It was 1948, and Israel was fighting for its survival. Invading armies from Syria, Iraq, Jordan and Egypt were joined by thousands of Arab irregulars, all intent on snuffing out the newly resurrected Jewish state.
Teenager Moshe Rashkes was a platoon commander fighting armed Palestinians in Jerusalem and the British-trained Jordanian army at Latrun on the road between Jerusalem and Tel Aviv. “Days of Lead,” originally published in Hebrew in 1962 and now translated into English by his son, is Rashkes’ story.
Rashkes — who was severely wounded during the war — afterward served as chair of Israel’s Disabled War Veterans Association and later as head of a sports rehabilitation center in his country. He was a hero of Israel’s War of Independence, receiving a Citation of Valor, the highest such award the Jewish state bestows on its soldiers.
But this is not a braggart’s memoir. Rather, it shows Rashkes and his fellow soldiers’ warts — especially their fears and desires for revenge.
In Jerusalem, Rashkes encounters snipers as his commander shows him around. “The snipers! A hair-raising shutter passed through me. … I felt thousands of frozen needles pass over my body. There was a salty feeling in my eyes. It was hard to breathe.”
When that commander died from wounds after he was shot by a sniper, Rashkes wanted revenge.
“From that day onward I began to enjoy sniping,” he notes. “Every now and then I went out to look for targets. I lay in wait for the enemy snipers who fired at us… . I also became used to shooting at animals, and in the course of time this became a daily habit.”
Rashkes was upset after he killed his first enemy combatant. But after a friend was killed in the infamous massacre of a relief convoy sent to the Etzion bloc, he also wanted to avenge him.
“An ominous feeling coursed through me, as if storm clouds were gathering on the horizon, far, far away,” he writes. “Would something happen to me as well? I clutched the rifle firmly, intimately. A murderous desire pulsed wildly in my blood. I longed to shoot — to shoot and to destroy. I knew then that the metal weapon was part of me, part of my body. An inseparable part of me.”
He and his men were constantly cold, hungry and frightened. They also were outmanned and often faced enemies with artillery and other weapons, which the Israelis couldn’t match.
And their casualty rate was horrendous. (In a country with a population of only about 600,000 people, there were 4,000 military and 2,400 civilian deaths and 15,000 military and civilian wounded.)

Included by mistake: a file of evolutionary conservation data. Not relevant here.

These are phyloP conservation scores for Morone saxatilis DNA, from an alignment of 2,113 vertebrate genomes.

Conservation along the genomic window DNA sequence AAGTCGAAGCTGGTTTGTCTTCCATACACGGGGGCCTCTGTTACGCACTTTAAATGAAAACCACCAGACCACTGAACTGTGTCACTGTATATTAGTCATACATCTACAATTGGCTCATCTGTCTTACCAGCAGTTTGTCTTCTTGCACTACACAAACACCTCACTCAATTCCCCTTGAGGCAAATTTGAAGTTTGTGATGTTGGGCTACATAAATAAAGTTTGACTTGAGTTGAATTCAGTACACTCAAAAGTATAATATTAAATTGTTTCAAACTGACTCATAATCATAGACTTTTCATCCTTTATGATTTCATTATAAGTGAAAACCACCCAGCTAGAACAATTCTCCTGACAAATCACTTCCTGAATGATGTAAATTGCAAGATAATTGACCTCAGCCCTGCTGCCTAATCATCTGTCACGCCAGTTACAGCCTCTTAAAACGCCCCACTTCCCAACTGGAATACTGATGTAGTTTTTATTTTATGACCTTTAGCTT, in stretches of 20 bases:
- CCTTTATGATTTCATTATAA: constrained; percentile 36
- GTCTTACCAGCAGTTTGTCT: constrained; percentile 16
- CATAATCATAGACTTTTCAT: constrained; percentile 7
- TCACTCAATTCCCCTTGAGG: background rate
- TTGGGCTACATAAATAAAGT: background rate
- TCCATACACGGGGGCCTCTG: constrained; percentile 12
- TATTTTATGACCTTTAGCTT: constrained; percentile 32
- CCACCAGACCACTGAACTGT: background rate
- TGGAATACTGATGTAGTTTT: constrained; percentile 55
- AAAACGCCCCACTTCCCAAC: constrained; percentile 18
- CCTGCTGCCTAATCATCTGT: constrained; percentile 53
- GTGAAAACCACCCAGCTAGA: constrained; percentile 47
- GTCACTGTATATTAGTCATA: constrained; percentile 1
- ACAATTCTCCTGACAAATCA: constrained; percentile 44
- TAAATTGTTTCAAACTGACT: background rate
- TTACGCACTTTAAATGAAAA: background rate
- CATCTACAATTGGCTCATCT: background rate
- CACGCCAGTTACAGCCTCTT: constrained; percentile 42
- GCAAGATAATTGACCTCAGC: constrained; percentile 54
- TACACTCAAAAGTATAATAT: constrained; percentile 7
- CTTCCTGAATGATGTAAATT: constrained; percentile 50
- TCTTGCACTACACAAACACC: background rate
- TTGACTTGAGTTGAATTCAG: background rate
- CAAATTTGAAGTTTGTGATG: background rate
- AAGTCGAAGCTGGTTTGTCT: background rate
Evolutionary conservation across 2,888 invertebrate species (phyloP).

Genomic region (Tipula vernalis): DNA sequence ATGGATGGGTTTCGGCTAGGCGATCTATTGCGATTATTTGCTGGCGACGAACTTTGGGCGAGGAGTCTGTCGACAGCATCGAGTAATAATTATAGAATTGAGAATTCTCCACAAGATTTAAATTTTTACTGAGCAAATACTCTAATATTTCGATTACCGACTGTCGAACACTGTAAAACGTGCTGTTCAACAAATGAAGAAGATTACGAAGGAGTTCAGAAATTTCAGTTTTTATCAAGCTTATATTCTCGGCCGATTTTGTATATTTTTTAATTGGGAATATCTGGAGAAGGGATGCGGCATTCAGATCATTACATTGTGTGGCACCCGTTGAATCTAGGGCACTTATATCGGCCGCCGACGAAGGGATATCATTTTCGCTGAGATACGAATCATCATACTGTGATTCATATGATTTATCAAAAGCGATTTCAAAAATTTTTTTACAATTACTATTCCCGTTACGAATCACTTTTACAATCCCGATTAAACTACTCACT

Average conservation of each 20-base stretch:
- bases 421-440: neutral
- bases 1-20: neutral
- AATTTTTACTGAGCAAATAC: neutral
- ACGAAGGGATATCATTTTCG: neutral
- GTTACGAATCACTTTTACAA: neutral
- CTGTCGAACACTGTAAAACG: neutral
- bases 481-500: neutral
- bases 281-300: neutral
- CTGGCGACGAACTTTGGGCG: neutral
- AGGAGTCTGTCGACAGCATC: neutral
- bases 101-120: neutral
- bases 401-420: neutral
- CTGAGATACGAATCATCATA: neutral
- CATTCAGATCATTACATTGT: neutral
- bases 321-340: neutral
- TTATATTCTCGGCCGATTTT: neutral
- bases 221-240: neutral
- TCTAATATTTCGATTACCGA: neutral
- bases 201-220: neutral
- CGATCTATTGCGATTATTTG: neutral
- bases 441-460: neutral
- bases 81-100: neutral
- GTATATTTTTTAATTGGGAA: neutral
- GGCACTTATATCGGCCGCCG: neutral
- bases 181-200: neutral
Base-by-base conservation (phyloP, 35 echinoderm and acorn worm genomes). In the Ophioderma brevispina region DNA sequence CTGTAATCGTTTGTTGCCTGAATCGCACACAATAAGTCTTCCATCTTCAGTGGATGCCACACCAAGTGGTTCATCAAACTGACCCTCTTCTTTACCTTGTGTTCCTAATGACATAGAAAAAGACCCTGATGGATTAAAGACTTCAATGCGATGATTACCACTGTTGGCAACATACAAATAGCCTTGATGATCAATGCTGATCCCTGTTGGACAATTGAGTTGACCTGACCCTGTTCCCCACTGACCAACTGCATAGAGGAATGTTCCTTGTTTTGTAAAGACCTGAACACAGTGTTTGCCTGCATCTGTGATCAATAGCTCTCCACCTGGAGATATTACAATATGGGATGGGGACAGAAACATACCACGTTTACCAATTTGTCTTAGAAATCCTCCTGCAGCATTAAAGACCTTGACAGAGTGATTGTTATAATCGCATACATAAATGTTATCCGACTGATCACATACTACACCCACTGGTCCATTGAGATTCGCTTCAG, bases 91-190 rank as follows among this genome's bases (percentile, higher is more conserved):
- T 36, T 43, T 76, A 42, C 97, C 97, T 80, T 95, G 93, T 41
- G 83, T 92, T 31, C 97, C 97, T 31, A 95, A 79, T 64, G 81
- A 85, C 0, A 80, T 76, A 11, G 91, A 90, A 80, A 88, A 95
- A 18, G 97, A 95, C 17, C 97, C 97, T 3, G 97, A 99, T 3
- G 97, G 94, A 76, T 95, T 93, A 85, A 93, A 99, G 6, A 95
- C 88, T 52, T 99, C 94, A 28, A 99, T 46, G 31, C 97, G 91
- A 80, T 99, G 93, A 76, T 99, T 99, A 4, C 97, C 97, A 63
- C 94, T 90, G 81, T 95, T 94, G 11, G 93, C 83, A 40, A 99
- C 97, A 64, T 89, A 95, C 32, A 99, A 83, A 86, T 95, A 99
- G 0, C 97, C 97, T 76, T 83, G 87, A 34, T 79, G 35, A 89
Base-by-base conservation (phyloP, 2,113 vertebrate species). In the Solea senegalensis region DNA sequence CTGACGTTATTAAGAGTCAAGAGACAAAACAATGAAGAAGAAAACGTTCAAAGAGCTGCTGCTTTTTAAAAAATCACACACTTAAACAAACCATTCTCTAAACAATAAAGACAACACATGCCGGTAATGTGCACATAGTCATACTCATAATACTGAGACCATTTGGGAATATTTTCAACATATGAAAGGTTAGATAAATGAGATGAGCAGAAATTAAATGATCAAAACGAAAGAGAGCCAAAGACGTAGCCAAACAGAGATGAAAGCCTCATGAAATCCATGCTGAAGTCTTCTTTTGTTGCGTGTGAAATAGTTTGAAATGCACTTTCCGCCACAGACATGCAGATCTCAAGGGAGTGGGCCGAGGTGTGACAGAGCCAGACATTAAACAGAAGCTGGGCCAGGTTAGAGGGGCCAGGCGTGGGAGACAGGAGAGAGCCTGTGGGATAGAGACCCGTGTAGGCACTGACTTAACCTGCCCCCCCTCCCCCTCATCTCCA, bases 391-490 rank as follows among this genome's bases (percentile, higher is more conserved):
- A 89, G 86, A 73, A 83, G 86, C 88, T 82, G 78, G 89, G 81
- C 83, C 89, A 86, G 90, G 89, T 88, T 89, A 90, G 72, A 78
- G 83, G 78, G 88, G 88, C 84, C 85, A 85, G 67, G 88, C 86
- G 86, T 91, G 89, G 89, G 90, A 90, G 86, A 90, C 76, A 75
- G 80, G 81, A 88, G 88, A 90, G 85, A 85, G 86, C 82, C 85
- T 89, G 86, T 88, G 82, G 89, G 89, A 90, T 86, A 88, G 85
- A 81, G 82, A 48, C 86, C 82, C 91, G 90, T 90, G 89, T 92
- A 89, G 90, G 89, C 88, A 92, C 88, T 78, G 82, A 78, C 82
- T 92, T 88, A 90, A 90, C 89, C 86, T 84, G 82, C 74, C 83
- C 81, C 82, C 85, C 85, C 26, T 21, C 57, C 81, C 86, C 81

Nonetheless, they persevered. That might explain the Jewish state’s victory.
In all its other wars, Israel was vastly outnumbered in manpower and equipment. However, the Jewish state could boast of a smaller army that was better trained, led and equipped.
Even in the Yom Kippur War, where Israel was surprised and unprepared and suffered enormous casualties and loss of equipment early in the war, incompetent Arab military leadership and the resourcefulness of Ariel Sharon allowed the Jewish state to emerge victorious — at least militarily.
But the IDF in the War of Independence was really nothing more than an amalgamation of militias lacking artillery, tanks or aircraft, at least in the initial stages of the war. The young soldiers’ willingness to risk — and often sacrifice — their lives was the primary reason the Jewish state survived.
“Days of Lead” tells the story of the hardships suffered by Israeli soldiers. But in a larger sense, it chronicles the suffering of all soldiers in battle everywhere, as evidenced by the fact that former U.S. Sen. Max Cleland has written the forward to this book.
The book’s atmosphere, writes Cleland who lost both legs and an arm in the Vietnam War, “enables readers to identify deeply with the author, as if they themselves were on the battlefield, experiencing the terrible pain and sensation of loss.”
If you want to understand the sacrifices Israeli soldiers made in 1948 and the horror of war in general, read “Days of Lead.”
Aaron Leibel is a former editor at The Jerusalem Post and Washington Jewish Week. His novel, Generations: The Story of a Jewish Family, which spans 1,500 years and three continents, is available online.